This is not to say that women should tolerate a man who fails in his duties, but that her intolerance for his failures can only be constructive if it is rooted in respect.  Winners don’t need it [criticism] to be coated in sugar and chocolate. They don’t have time to be pampered and coddled. Sadly, many women will approach their husbands and say: “You need to stop doing such and such or start doing such and such, because you’re a failure and I don’t respect you.”

She might not explicitly state this, but it is the message she implicitly sends. There is zero chance that this message will help to heal the damage; it only plunges another dagger into the already gaping wound.  Healthy relationships are loving, but also challenging, edifying, and even occasionally painful.
  
A few months ago I wrote a post about pornography. I stand by every word I typed, but I feel like I could add another couple thousand sentences to the end of it. Ever since I published that piece, I have heard from hundreds and hundreds of men and women on both sides of the porn problem.

Men emailed to tell me that they developed a porn habit and it did great damage to their marriage. But they told me that they resorted to porn after years of being disrespected, shunned and belittled by their wives. They weren’t making an excuse — only offering some perspective and context.

And hundreds of women told me that their husbands developed a porn habit and it caused them to lose all respect for them. This inability to respect their husbands nearly, or in some cases completely, wrecked their marriage.

A vicious cycle. The men didn’t want to fight for a marriage if they weren’t respected, and the women didn’t want to respect men who wouldn’t fight for their marriage. He withholds his love, she withholds her respect. They’ve both set fire to the thing that needs to be fixed.

Respect is our language. If it isn’t said with respect, we can’t hear it. Winners know how to absorb and process blunt criticism. This is why nagging is ineffective and self defeating. This is why statements made in sarcastic tones, or with rolling eyes, will never be received well. We have a filter in our brains, and a statement made in disrespect will be filtered out like the poison it is. A lot of people just can’t take constructive criticism anymore.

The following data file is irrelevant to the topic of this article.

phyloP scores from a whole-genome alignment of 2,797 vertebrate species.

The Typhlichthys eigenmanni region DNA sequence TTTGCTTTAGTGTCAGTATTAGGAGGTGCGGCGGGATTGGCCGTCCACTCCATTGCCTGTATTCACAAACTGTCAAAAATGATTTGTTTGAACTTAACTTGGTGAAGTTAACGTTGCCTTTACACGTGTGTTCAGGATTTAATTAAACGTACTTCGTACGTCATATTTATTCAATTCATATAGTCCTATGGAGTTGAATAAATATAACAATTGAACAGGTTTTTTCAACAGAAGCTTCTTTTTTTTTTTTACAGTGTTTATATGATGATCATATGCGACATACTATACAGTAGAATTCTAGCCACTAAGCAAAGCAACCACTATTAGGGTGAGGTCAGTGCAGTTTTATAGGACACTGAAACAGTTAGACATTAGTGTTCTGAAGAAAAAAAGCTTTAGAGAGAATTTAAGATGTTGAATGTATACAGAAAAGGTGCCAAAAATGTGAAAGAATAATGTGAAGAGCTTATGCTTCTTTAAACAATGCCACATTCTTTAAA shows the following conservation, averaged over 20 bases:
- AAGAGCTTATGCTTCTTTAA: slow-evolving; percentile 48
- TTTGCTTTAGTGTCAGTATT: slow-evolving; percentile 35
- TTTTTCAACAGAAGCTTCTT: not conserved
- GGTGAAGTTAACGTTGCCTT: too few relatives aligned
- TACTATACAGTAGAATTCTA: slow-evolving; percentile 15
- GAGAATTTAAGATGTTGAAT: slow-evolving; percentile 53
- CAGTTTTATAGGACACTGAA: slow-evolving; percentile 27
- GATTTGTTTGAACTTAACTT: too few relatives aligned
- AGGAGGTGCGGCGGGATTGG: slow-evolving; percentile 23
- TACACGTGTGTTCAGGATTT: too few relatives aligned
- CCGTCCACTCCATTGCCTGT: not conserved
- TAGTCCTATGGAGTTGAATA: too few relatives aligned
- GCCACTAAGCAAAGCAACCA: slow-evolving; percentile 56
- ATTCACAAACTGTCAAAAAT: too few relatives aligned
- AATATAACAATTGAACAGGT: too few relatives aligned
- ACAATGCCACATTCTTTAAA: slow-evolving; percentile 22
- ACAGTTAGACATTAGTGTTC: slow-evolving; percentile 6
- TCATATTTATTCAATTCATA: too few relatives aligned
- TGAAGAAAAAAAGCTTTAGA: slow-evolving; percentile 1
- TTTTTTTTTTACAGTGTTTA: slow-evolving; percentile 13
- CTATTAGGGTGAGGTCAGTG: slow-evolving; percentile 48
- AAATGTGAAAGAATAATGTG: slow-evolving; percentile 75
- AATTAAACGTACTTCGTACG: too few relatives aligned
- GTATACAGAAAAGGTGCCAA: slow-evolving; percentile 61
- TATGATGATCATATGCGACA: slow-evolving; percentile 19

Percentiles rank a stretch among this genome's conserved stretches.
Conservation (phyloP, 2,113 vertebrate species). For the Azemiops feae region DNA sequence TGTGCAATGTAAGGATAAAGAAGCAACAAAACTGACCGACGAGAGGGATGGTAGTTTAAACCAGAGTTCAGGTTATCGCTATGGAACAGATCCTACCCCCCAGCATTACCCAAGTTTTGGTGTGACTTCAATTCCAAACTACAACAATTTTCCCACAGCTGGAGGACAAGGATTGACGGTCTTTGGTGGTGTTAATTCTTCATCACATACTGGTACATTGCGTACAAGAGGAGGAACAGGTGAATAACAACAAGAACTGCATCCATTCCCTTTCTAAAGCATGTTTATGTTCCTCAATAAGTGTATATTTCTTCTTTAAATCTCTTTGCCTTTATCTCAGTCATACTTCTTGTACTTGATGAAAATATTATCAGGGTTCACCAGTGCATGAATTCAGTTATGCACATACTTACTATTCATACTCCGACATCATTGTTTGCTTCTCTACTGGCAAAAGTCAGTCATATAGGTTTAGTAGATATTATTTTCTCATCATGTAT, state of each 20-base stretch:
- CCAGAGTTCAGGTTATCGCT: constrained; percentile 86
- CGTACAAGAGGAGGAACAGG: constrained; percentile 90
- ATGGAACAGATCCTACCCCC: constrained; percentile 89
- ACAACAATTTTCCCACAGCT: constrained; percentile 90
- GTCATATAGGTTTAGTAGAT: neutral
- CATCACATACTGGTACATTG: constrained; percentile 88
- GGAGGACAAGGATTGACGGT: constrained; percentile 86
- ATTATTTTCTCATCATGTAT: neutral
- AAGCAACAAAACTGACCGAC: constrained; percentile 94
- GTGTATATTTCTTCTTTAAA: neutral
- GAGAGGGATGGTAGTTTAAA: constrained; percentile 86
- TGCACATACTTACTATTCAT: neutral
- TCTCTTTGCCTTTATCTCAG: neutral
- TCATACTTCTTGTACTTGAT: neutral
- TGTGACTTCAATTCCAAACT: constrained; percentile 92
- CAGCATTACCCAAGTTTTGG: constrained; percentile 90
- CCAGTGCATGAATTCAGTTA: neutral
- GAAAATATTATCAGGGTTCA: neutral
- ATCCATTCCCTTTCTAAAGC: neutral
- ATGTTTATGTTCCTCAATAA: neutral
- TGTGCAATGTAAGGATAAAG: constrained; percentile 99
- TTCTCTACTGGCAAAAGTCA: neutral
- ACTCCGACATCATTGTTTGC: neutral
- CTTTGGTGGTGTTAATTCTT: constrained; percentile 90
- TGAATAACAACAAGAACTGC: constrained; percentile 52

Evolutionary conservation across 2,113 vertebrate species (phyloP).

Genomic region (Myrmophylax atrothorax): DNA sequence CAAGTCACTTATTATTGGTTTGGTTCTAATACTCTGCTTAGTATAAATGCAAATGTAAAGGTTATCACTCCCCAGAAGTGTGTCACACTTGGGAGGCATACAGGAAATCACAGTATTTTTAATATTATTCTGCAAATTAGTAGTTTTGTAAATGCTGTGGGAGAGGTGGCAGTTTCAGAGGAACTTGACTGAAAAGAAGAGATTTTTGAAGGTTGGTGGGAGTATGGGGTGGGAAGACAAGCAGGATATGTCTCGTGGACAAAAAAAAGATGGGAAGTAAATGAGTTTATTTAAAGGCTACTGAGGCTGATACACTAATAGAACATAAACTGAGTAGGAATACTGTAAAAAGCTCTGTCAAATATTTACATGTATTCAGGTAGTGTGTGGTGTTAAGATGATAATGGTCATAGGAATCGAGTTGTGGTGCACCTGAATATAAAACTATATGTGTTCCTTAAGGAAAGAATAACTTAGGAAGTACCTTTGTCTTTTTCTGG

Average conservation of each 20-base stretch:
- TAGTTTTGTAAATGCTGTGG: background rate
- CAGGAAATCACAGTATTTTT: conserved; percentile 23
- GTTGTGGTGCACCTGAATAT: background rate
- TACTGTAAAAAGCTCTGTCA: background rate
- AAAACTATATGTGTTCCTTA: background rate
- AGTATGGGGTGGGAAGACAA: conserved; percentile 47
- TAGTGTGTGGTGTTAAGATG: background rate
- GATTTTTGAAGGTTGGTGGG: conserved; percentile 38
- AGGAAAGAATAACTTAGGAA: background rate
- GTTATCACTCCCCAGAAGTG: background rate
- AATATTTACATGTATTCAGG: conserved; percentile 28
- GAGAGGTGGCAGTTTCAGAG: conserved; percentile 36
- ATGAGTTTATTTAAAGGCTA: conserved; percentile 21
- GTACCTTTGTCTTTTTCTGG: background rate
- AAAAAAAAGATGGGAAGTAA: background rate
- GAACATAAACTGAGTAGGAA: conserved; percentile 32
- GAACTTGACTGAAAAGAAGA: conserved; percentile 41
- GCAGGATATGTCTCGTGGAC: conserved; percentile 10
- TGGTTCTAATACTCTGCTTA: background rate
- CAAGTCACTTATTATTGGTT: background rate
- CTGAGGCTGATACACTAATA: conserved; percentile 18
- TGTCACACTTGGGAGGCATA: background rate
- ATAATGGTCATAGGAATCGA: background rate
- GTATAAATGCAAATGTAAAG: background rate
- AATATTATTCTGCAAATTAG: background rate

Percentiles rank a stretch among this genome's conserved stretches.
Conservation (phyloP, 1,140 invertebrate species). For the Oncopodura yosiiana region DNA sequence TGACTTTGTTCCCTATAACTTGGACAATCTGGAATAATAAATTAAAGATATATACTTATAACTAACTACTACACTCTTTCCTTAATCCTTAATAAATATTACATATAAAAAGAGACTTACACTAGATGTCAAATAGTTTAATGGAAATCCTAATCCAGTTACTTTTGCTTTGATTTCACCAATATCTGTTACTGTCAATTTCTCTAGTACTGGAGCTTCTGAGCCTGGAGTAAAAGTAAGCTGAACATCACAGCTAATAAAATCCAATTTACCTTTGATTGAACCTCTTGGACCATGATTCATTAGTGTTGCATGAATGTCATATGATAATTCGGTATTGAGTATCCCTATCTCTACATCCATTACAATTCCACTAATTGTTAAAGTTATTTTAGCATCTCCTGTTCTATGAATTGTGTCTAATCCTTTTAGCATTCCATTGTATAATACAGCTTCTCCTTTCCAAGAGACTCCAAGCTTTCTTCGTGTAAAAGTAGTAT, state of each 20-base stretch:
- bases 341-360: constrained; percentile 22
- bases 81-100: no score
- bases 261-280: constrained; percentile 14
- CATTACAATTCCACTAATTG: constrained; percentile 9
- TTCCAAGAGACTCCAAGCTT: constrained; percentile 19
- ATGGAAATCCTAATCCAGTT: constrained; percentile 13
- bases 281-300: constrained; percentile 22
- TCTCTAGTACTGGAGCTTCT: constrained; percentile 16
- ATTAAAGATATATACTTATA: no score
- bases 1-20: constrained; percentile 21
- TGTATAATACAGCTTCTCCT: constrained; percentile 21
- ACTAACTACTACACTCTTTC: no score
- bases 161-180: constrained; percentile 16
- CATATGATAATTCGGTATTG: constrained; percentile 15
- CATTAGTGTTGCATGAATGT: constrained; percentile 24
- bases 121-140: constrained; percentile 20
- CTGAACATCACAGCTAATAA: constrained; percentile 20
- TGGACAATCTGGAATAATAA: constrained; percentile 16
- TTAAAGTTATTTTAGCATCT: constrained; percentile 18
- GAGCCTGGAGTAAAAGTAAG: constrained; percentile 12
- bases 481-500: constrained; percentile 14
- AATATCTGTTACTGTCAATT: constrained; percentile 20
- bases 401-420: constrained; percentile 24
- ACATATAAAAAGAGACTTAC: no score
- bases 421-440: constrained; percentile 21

Men are notoriously reluctant to share feelings or display vulnerability. Many times, we keep those inner thoughts locked away — our feelings guarded and hidden — because we know we are not respected. A man will never be vulnerable to someone who doesn’t respect him. Never.

A man isn’t satisfied or content if he isn’t respected. If he can’t find respect where he is, he will seek it somewhere else. This can have disastrous implications for a relationship, but it applies in other areas of life as well. A man is much more likely to stay in a low paying job, a physically demanding job, a dangerous job, or a tedious job, than a job where he isn’t respected.  We come into [the world] as naked, crying, helpless babies. Our job is to grow out of that condition. And that will take a lot of changing and a lot of learning about what parts of us are unsuitable and insufficient and unacceptable. Sadly, some of us are unwilling to endure that process, so we never grow, and in failing to grow we fail to live.

I’m only emphasizing this because I think it might actually be news to some people. Society does not permit men to be vocal about their need for respect, so the need is often ignored.

I could sit here all day adding “yes, but husbands also need to…” disclaimers. I won’t, because I’ve probably written a dozen or more times on that subject. Every once in a while, I think we should talk about what wives need to do. And here it is. This, above all else. Respect your husbands. Even when he doesn’t deserve it.